1888: Prado, before Gauguin

3 comments December 28th, 2010 Headsman

On this date in 1888, “Prado” — also known as “Count Linska de Castillon”; he never copped to his real identity — was beheaded as a thief and murderer at Paris.

The trial of this intrepid criminal promised, in the London Times‘ Nov. 6, 1888 preview, to be “one of the most extraordinary of our times”

He [Prado] is a Spaniard, and was brought up at Gijon, but he refused to say who he was. When 14 years of age he visited Mozambique, India, China, California, the West Indies, and North America. In 1872 he was a sub-lieutenant in the Carlist bands. He then lived by his wits. He once crossed the French frontier and stole 8,000f. At the battle of Somorrostro he was wounded by a shell, and removed to a hospital, from which he enticed the sister of the Order of Saint Vincent de Paul who nursed him. She belonged to one of the first families in England. He married her, and with her visited the Holy Land, but her health failed, and she died on their return to Italy. Prado says he married a second wife at Lima, with a dowry of 1,200,000f., and that after her death he committed many daring robberies.

He’s the most interesting man in the world.

This vagabond upon the overgrown lost highways of fortune eventually ditched wife #2 in penury in Spain and proceeded to France where he mooched off a local girl and her absentee American sugar daddy, until one night he slashed the throat a dame named Marie Aguetant, the lover of a late-working croupier, and plundered their domicile of chattels.

Prado eluded capture for some time, keeping his lover, taking another — both of whom ended up in the dock with their insolent Don Juan, along with various male intimates in various aspects of accesorizing. None of those others drew a death sentence, but as the interest of the London Times suggests — it fronted near-daily trial dispatches from Paris — all this stuff about cabals of swarthy men ravishing women of their virtue and their valuables made global news.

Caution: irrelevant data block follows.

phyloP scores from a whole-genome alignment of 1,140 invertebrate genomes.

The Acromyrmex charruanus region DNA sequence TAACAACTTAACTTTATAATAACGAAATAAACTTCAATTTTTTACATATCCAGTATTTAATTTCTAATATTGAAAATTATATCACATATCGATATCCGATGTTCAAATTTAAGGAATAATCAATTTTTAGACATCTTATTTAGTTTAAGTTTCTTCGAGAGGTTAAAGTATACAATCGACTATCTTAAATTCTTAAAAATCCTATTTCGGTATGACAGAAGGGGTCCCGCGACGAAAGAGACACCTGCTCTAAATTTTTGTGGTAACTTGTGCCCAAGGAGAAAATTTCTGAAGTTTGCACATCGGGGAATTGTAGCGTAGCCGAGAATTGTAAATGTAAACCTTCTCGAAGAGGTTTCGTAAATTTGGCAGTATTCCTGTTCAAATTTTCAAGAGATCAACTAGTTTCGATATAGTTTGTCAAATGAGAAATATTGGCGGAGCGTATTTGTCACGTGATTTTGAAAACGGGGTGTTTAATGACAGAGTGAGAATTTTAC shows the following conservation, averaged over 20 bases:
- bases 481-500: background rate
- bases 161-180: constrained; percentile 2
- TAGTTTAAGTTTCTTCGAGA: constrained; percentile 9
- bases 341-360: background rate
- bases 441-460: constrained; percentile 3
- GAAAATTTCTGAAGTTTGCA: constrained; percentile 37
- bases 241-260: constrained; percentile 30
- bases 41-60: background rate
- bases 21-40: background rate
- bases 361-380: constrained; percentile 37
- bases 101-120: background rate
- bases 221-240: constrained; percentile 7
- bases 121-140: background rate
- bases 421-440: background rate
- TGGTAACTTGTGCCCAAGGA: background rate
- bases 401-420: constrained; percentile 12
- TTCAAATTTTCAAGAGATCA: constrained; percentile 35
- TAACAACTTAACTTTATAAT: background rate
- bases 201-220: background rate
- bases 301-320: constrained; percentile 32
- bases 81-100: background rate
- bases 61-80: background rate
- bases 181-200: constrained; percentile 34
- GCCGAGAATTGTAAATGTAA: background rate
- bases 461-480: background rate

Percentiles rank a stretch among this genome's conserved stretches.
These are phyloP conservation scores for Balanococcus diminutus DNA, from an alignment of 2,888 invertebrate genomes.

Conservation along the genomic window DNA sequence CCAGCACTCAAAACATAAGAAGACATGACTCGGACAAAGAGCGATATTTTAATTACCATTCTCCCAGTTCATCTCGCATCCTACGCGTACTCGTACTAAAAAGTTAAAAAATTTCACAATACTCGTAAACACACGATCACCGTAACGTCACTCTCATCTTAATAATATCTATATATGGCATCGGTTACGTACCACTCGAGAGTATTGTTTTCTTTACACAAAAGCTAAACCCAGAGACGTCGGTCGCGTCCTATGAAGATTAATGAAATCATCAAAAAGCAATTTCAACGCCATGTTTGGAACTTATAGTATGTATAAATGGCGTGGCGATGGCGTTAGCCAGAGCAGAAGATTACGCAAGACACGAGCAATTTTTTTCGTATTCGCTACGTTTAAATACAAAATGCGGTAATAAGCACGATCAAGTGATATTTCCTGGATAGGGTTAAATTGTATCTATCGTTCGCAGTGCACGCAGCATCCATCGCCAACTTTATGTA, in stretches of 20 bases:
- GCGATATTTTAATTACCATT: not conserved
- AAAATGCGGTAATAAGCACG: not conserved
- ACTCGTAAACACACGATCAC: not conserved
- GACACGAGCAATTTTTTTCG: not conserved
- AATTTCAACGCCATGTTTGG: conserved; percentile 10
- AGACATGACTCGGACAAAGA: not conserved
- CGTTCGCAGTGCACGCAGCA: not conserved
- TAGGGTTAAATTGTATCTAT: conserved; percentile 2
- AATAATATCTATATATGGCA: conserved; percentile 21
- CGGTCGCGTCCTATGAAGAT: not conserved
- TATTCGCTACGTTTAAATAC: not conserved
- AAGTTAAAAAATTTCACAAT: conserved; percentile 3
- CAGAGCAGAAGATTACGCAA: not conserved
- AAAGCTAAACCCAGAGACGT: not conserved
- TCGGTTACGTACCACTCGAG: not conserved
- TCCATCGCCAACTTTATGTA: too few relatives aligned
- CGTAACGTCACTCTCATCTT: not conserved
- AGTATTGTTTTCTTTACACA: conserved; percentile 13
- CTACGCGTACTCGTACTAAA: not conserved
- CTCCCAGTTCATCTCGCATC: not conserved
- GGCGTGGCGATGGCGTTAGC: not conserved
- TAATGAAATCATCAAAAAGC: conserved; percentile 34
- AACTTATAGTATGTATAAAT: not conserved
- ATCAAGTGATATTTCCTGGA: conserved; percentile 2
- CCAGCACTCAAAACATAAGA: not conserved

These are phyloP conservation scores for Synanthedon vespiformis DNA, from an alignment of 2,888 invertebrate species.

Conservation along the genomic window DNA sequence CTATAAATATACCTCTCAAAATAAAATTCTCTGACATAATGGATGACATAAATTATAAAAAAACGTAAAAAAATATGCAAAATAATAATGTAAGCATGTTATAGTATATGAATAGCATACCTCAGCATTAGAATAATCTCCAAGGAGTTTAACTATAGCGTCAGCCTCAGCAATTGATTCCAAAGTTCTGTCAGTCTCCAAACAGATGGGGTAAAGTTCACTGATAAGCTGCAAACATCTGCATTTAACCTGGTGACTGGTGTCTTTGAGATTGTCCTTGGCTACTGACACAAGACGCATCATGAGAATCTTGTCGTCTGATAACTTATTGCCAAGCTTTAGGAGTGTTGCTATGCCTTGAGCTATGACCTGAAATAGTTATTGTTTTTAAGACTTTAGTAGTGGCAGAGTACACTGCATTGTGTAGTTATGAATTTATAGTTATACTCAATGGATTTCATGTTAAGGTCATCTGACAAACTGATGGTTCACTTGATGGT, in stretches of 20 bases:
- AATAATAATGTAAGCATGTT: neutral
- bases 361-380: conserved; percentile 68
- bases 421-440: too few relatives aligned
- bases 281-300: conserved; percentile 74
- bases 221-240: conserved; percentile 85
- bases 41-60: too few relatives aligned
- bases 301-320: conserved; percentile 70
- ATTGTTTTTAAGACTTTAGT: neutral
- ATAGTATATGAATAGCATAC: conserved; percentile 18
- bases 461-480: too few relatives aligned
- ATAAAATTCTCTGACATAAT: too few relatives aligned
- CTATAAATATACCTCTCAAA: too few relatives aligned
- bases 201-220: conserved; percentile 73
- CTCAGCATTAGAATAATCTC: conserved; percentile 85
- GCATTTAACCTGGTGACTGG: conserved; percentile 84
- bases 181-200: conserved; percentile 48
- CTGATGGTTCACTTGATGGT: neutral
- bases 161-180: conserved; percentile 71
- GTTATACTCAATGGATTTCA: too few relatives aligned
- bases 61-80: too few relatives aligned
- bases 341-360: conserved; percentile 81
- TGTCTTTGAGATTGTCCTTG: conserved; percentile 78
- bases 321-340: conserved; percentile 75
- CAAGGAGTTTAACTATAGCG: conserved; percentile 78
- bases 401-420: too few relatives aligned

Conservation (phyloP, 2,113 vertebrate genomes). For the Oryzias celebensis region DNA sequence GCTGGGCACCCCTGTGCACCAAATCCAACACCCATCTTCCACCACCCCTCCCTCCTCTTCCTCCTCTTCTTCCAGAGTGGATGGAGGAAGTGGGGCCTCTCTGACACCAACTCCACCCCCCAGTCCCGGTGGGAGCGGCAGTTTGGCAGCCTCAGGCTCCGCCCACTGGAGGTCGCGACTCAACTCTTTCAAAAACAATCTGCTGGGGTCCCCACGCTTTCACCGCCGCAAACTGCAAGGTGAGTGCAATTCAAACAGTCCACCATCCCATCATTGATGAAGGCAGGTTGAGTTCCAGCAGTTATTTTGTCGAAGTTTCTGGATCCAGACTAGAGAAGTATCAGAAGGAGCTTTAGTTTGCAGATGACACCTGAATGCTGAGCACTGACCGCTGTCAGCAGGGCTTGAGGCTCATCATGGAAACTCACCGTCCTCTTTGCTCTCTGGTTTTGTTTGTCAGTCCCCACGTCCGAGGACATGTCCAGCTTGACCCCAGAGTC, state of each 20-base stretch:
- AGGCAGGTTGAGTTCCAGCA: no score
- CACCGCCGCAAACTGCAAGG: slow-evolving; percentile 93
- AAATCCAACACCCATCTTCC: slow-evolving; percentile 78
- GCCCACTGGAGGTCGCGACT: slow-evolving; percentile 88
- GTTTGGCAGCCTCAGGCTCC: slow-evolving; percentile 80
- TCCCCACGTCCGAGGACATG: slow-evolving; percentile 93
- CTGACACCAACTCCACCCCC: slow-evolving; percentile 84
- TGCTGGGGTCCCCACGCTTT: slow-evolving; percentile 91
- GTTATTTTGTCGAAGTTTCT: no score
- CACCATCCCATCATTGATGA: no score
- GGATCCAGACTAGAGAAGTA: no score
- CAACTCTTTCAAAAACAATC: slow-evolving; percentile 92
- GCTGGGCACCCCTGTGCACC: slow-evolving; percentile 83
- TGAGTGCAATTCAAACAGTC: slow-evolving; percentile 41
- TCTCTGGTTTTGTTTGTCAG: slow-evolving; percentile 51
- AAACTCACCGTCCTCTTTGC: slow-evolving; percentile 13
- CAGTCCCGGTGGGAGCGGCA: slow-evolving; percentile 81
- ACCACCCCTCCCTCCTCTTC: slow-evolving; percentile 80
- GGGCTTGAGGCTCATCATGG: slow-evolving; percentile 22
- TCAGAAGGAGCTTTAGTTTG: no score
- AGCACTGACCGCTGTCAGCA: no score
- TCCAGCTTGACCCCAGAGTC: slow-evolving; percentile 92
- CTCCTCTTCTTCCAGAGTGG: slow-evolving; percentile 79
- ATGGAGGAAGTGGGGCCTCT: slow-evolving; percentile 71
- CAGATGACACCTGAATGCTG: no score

It also moved Third Republic bodice-ripping true crime like this zippy little volume, “Prado ou Le Tueur de Filles,” with a copyright notice as late as 1931.

A savage crime by a strange character, but now that it’s long departed all living memory, it scarcely stands out. Legion are the lotharios who have slain for the pedestrian motivation of gold.

In a post-bourgeois order, “we will no longer see men like Pranzini, Prado, Berland, Anastay and others who kill in order to have this metal,” the French terrorist Ravachol‘s suppressed address to the courtroom declared in 1892. “The cause of all crimes is always the same, and you have to be foolish not to see this.”

Yes, I repeat it: it is society that makes criminals and you, jury members, instead of striking you should use your intelligence and your strength to transform society. In one fell swoop you’ll suppress all crime. And your work, in attacking causes, will be greater and more fruitful than your justice, which belittles itself in punishing its effects.

-Ravachol


Just a few days before this headline-grabbing execution, impressionist painter Vincent van Gogh undertook the most famous thing he ever did off-canvas: after his latest dispute with roommate and fellow-artist Paul Gauguin, van Gogh sliced off his own left earlobe.*

It was in this abnormal circumstance that Gauguin, fresh to Paris fleeing from the scene of the self-mutilation in Arles, attended Prado’s beheading, even forcing his way through a line of gendarmes to obtain a closer view.

“[H]e may have had the counterphobic desire to reassure himself of his courage by taking an unflinching look at Prado’s execution,” writes Bradley Collins. “Gauguin may have identified with both the executioner and his victim. On the one hand, by watching the state kill a man, he could vicariously release some of his pent-up aggression toward Vincent. On the other, by identifying with Prado he could vicariously atone for the guilt he felt about precipitating Vincent’s breakdown and abandoning [Arles].”

Aptly for Gauguin’s personal demons, the guillotine managed to botch this job, too — giving Prado a non-fatal facial injury and requiring the now-wounded condemned to be repositioned for another chop.

All this pate-slashing sure seems to have found its way into Gauguin’s next creation:


Gauguin’s grotesque “Jug in the form of a Head, Self-Portrait”. “Within one work, he has become both the bloody, earless Vincent [Van Gogh] and the guillotined Prado.” –Collins